This special issue invites articles that critically explore, but are
not limited to, the following themes:
• Intersectionality and critical media literacy
• Performances of feminism
• Critical media literacy in educational and political reform
• The influence of popular culture on the identities of Black girls
and young women
• The role of popular culture in shaping society’s perceptions of
Black girls and women
• Culture and knowledge formation
• Black womanhood and political identity
• Black girlhood and cultural identity
• Teaching and learning in the age of hypermedia
• Black sexuality in the age of hypermedia and social media
• Social movements like Black Lives Matters/Black Girls Matter and media
• Cultural Studies, Ethnic Studies, and Women and Gender Studies
• Critical theories and frameworks in the analysis of media

Submission and Timeline
Submit your full-length manuscript by September 30, 2016. All
correspondence, inquiries, and manuscripts should be emailed to Dr.
Venus Evans-Winters (, Dr. Jennifer Esposito
(, and the editors of Taboo
( The subject line of your email should read
Lemonade: Black Womanhood, Identity & Sexuality

December 15, 2016 - Authors will receive notification about
manuscripts acceptance with feedback from reviewers
January 15, 2017 - Revised manuscripts will be returned to editors
February 15, 2017 - Final manuscripts due
March 15, 2017 - Editor finalizes special issue for submission to the journal

Kellner, D. & Share, J. (2006). Critical media literacy is not an
option. Learning Inquiry. 1 (1), 59-69.
Alvermann, D. E., & Hagood, M. C. (2000). Critical media literacy:
Research, theory, and practice in “New Times”. The Journal of
educational research, 93(3), 193-205.

Friday, July 8, 2016

5th Annual Transformative Researchers and Educators for Democracy (TRED) Conference; deadline 8/31/16 Friday, November 18th through Saturday, November 19th at the New Bedford Whaling Museum

 5th Annual Transformative Researchers and Educators for Democracy
(TRED) Conference; deadline 8/31/16

Friday, November 18th through Saturday, November 19th at the New
Bedford Whaling Museum

Public education is a human right needed for a healthy democracy as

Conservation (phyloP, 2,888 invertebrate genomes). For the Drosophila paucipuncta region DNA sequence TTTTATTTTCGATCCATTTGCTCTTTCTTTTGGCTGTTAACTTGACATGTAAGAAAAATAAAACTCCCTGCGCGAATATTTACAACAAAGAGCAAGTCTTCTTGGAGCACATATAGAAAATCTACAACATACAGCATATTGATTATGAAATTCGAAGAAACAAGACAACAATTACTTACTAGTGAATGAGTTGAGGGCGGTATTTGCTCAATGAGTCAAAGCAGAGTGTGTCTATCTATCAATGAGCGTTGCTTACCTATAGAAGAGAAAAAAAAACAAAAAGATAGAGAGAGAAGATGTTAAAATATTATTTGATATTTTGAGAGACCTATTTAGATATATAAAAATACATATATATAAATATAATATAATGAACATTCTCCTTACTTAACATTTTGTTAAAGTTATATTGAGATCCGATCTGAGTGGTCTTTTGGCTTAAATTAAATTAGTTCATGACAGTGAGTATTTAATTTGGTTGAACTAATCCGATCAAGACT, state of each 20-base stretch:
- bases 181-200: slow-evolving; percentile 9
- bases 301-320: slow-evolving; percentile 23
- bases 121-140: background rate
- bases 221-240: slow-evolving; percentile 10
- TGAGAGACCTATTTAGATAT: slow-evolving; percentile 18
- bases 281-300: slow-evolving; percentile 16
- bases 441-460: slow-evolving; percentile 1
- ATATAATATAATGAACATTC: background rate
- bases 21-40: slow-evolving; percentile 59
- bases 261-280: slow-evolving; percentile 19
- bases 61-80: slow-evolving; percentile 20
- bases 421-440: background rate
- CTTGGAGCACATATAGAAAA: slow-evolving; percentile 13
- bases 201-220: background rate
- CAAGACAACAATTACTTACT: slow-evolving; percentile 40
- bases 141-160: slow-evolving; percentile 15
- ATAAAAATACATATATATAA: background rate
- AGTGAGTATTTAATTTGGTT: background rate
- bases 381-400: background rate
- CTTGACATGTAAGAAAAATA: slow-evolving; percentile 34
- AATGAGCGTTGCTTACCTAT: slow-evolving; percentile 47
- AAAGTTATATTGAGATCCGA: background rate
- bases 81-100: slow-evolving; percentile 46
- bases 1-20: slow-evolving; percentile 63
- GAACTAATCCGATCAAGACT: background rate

well as social and cognitive justice. Around the world, public
education has the potential to be the largest and most brilliant
political device undertaken by government as a way to foster public
welfare. However, it has been assaulted from various sectors of
society unable to solve the major social ills that affect urban areas,
resulting in dropouts, school-to-prison pipeline, high levels of
poverty, and overt social inequalities, including racism, genderism,
and classism.

As a victim of disastrous set of social policies, public education
appears to be the only solid answer for millions of working poor and
economically disadvantaged, as a way to address the harsh cultural and
economic challenges. This isolates public education from symbiotic
and/or parasitic relationships that it has with other social issues
and policies. Through education reform policies, public education has
been married to economic policy as a mechanism to produce 21st century
workers for the global market. This market is framed by globalization
that comes with a host of social that have displaced and exploited
populations. The global consequences of these economic policies are
left unaddressed despite their local impact. Immigration is changing
the terrain of public education, especially in urban and rural areas,
immigration is political, social, economic, and cultural; therefore,
it too is prone to the neoliberal globalization attacks that impede
public democracy. Globalization exposes public education, teachers,
educators, and social activists to a new challenge, which is educating
people for a society that desperately needs to be reimagined so it may
work for social and cognitive justice within vibrant democracies.

It is these social questions and challenges that this year’s TRED
conference, “Rethinking Public Schools: Education, Immigration, and
Economic Development,” aims to address by providing a public space for
educational researchers and practitioners to engage in critical and
transformative dialogues to rethink the role of public education in
the light of immigration and economic development. What is the
ideological color of policies that have strengthened the nexus between
public education and economic development? How will such nexus be able
to break the community-school cycle of inequality and poverty? How can
civic and political participation address this wrangle? To what extent
can the rethinking of public education and its nexus with immigration